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Lit-urday: The Fever

Megan Abbott novel outfits high schoolers in a fetching shade of noir

By Amy Kamp, 11:00AM, Sat. Jul. 5

Lit-urday: The Fever

It's been a long week, and now you deserve to have one day when you can curl up with a good book – let's call it Lit-urday. Perhaps you could use something to quicken your pulse with a long walk down a shadowy hallway. Megan Abbott has such a hallway – in a high school, of all places – in a dense suspenser part Crucible, part Play It As It Lays.

The Fever

by Megan Abbott

Little, Brown; 303 pp.; $26

Heavy is the hand that would write about American suburban teenage girls. After all, what’s left to be said, when the subject’s so well-worn? Yet Megan Abbott continues to successfully mine the territory: The Fever, like her recent novels Dare Me and The End of Everything, uses the “high drama of noir” to explore adolescent passion and anxiety.

In 2011, over a dozen teenage girls in Le Roy, N.Y., started exhibiting symptoms that resembled Tourette’s, sparking concern that quickly turned to paranoia. After EPA testing ruled out environmental contaminants, most experts agreed that the cause was a combination of conversion disorder and mass psychogenic illness - one case of Tourette’s had led the other girls to be afflicted with its symptoms but not the underlying syndrome.

The Fever takes its inspiration from that incident, but very loosely. It’s a jumping-off point for Abbott to ruminate on sex, beauty, horror, family, and female friendship. Deenie Nash is a high school junior, innocent, sweet, and studious. As the book begins, she’s just lost her virginity to the sweaty, sexy, sleazy senior she works with at Pizza House and is trying to keep it a secret from everyone, including her best friends, Lise and Gabby. Lise is light-haired, “so pretty it sometimes hurt to look at her,” bubbly, and boy-crazy; Gabby is “heavy-haired,” “the one all the girls puppy-dogged after school,” with a “meant-for-college-guys gravitas.”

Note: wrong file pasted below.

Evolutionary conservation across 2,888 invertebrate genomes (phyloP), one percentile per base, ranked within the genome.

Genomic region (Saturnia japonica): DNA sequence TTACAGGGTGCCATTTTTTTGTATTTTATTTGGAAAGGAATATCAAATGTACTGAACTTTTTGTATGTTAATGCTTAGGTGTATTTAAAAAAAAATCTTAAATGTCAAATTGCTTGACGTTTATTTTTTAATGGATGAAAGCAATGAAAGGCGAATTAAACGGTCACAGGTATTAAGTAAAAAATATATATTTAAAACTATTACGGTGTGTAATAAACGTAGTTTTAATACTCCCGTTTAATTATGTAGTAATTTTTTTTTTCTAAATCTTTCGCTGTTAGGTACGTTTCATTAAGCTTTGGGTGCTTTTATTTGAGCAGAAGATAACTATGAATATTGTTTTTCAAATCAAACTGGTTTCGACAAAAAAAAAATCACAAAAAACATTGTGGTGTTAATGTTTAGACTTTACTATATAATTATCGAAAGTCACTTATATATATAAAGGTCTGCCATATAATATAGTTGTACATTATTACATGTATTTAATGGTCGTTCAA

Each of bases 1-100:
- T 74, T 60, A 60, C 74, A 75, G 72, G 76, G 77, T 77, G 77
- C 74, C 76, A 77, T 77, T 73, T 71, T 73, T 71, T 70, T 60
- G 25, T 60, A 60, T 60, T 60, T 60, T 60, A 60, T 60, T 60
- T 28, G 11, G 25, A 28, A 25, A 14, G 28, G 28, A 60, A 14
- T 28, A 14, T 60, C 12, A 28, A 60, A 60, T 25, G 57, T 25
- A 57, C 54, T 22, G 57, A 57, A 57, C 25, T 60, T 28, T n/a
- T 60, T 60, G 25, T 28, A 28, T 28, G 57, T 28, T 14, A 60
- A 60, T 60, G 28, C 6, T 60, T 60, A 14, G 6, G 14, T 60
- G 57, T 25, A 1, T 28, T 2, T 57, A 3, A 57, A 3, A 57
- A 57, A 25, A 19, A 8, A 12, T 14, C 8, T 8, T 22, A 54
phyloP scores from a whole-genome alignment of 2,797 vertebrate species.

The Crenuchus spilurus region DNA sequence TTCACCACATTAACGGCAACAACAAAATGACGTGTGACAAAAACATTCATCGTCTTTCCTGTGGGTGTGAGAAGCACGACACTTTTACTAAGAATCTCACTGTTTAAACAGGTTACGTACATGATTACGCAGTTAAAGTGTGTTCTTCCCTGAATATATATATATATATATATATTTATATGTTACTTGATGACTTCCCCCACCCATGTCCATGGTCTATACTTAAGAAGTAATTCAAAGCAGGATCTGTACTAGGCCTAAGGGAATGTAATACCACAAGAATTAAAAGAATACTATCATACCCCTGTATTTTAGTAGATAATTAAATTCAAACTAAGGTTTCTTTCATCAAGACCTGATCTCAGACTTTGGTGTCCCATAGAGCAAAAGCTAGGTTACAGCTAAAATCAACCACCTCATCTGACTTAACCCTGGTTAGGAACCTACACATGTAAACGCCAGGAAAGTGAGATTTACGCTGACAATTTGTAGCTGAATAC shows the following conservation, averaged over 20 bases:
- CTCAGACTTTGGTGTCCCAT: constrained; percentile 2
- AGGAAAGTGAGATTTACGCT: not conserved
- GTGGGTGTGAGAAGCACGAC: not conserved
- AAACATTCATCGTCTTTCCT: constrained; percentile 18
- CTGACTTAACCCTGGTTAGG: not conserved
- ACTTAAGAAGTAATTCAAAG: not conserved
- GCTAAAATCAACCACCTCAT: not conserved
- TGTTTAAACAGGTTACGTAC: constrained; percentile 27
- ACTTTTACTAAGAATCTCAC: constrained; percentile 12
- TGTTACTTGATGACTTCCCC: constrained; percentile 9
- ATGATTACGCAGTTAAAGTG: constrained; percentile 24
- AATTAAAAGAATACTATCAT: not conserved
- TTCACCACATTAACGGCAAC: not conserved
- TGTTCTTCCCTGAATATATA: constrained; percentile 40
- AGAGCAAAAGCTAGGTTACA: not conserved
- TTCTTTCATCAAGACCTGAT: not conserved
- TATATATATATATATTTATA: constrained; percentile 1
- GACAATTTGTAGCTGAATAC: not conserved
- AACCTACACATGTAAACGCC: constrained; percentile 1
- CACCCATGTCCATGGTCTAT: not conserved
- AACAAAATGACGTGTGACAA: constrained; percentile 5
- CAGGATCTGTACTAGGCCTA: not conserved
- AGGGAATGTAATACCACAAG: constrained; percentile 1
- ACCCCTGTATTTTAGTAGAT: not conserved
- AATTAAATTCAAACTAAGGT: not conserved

Each of the girls’ families is unhappy in its own way. Deenie’s mother has left town, having divorced her father after having first an affair and then a miscarriage. Lise’s mother seems to spend most of her time worrying about Lise, trying to keep an eye on her. And Gabby’s mother’s face and neck bear scars from when her ex-husband, high on cocaine, attacked her with a claw hammer: “Gabby carried the glamour of experience like a dark queen with a bloody train trailing behind her.” Gabby’s other best friend, witchy Skye, lives with her aunt, who apparently sees nothing wrong with Skye having a 26-year-old boyfriend.

The day after Deenie’s brief assignation, Lise has a seizure in class, “[h]er head twisting, slamming into the tiles, her bright red face turned up, mouth teeming with froth.” After Lise is rushed to the hospital, first Gabby and then other girls start exhibiting seizurelike tics. Lise’s mother thinks they’ve been poisoned by the HPV vaccine the school recommended for all the female students. Others blame the town’s “dead lake,” which is so toxic it can no longer support any life other than sinister, fluorescent algae. Abbott is a marvelously self-assured writer, able to wring every last bit of suspense and dread from just about any situation, including getting a shot at the doctor’s office. Naturally, in her hands, the premise of a mysterious, unexplained illness exemplifies the everyday uncanny: “looking down at Lise, lips stretched wide, Deenie thought, for one second, that she saw something hanging inside Lise’s mouth, something black, like a bat flapping.” Later, after seeing Lise comatose at the hospital, she becomes convinced that the person lying there isn’t Lise; “this wasn’t either girl, or any girl.”